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Who Are the Reactive Manufacturers?
As a manufacturer (or supplier), the historical position is to be reactive to the needs of the buyer. Of course forward thinking manufacturers also have significant marketing and development efforts that provide products and innovation to their customers in a more proactive way. Being truly reactive can come with some benefits that may be better than being fully proactive.
Automation of the supply chain can provide advantages in easing the flow of orders and data. And a tightly connected supply chain is able to provide seamless connections between trading partners at many levels. When the connections become brittle and loose their elasticity, issues can appear that wouldn't normally be issues when connections are more forgiving. So is there a point at which less integration might be better than direct and continuous updates?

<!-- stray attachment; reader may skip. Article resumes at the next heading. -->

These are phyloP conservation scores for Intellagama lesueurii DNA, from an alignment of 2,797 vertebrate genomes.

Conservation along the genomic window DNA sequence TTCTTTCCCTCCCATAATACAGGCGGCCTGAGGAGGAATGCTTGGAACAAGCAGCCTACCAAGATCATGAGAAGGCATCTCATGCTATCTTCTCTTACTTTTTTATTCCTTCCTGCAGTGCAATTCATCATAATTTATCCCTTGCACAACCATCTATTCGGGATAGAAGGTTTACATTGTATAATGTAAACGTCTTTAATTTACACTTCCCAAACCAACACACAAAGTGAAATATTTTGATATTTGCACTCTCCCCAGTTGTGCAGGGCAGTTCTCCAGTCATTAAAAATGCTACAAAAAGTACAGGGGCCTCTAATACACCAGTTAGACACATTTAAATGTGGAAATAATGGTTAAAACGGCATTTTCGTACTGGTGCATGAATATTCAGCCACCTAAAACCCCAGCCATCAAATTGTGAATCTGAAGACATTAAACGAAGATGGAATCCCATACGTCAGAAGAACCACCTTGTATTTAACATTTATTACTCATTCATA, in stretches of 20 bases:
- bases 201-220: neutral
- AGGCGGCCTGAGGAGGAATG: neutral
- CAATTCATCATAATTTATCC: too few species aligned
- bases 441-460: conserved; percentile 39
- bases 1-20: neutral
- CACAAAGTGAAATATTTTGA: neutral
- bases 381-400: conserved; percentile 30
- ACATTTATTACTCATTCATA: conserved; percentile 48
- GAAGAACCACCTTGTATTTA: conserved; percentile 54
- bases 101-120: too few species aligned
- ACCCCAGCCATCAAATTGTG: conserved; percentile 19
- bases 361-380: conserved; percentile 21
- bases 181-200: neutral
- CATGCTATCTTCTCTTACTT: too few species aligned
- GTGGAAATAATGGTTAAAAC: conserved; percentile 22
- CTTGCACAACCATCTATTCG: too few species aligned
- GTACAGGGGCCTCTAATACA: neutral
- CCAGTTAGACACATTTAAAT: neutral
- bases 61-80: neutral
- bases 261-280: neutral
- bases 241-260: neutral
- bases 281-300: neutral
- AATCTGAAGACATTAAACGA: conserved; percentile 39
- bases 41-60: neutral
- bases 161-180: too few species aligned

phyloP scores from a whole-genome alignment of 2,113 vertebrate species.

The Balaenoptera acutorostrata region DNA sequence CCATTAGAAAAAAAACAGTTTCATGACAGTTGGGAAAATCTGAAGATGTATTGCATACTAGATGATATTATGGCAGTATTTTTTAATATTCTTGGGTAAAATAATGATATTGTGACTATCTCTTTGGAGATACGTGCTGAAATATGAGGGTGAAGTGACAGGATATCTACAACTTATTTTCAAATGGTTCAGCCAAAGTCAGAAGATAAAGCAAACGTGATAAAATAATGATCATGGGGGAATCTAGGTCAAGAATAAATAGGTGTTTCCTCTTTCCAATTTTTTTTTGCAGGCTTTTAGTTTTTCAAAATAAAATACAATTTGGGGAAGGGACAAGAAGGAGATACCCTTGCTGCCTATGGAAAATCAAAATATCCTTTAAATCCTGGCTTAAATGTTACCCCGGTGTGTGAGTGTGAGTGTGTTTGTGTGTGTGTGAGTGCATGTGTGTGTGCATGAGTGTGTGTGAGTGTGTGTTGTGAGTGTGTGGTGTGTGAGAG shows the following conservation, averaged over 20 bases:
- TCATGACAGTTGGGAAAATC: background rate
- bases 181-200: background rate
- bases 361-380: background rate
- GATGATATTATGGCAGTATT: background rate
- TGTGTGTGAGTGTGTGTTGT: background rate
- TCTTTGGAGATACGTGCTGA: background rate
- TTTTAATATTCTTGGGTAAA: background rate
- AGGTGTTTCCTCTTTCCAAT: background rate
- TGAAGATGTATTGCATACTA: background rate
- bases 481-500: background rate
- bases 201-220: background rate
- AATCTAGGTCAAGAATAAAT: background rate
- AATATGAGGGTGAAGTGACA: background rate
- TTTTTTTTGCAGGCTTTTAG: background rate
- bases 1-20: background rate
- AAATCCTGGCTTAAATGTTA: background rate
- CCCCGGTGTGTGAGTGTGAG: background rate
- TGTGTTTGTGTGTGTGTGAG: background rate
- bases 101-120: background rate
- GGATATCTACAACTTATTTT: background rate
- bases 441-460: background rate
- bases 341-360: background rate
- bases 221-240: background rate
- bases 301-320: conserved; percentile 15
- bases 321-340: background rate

That depends on the level of overall integration. According to a post in Oxford Consulting Group's blog, "Increased visibility can bring agility and the ability to react to problems as they arise, minimizing the potential damage from any business mishaps." Reacting in the proper time is a real advantage that visibility into issues and problems can bring to bear.
The same blog talks about bringing innovation as a byproduct of the data exchange, "A survey by KPMG found that manufacturing organizations are integrating data with their peers not only to become agile and react to overriding issues in their sector but also to create innovative new processes." I'm interested in just what those new processes might be. I'm not doubting that they exist... certainly there are plenty of opportunities for creativity. But what have you put into place as a consequence of tight and visible supply chain connectivity? Last modified on Thursday, 07 November 2013